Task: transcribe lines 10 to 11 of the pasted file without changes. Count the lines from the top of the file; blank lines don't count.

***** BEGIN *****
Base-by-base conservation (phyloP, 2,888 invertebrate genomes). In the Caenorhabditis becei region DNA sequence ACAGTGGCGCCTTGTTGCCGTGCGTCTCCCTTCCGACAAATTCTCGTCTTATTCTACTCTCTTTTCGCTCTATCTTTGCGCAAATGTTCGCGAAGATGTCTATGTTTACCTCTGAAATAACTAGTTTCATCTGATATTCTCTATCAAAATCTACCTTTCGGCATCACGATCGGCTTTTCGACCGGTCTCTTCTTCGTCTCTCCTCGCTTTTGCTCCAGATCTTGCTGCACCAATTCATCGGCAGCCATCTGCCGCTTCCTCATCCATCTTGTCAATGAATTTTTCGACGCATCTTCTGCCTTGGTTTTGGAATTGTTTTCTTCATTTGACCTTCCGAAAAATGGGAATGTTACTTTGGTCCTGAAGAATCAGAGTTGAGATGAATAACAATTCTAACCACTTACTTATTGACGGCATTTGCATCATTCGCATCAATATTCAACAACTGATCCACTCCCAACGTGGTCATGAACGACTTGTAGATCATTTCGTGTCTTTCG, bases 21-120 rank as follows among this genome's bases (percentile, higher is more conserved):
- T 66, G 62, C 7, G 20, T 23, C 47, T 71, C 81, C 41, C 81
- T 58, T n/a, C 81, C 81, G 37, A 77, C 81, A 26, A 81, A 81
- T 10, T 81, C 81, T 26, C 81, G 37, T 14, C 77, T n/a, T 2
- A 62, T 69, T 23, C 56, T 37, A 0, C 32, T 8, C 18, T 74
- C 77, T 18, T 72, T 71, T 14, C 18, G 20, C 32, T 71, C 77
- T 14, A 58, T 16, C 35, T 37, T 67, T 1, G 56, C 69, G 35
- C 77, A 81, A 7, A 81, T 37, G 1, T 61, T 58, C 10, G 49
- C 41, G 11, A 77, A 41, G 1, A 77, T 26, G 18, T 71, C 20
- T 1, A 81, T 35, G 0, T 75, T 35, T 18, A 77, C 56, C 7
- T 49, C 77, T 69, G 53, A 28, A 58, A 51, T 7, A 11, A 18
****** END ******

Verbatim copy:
- T 1, A 81, T 35, G 0, T 75, T 35, T 18, A 77, C 56, C 7
- T 49, C 77, T 69, G 53, A 28, A 58, A 51, T 7, A 11, A 18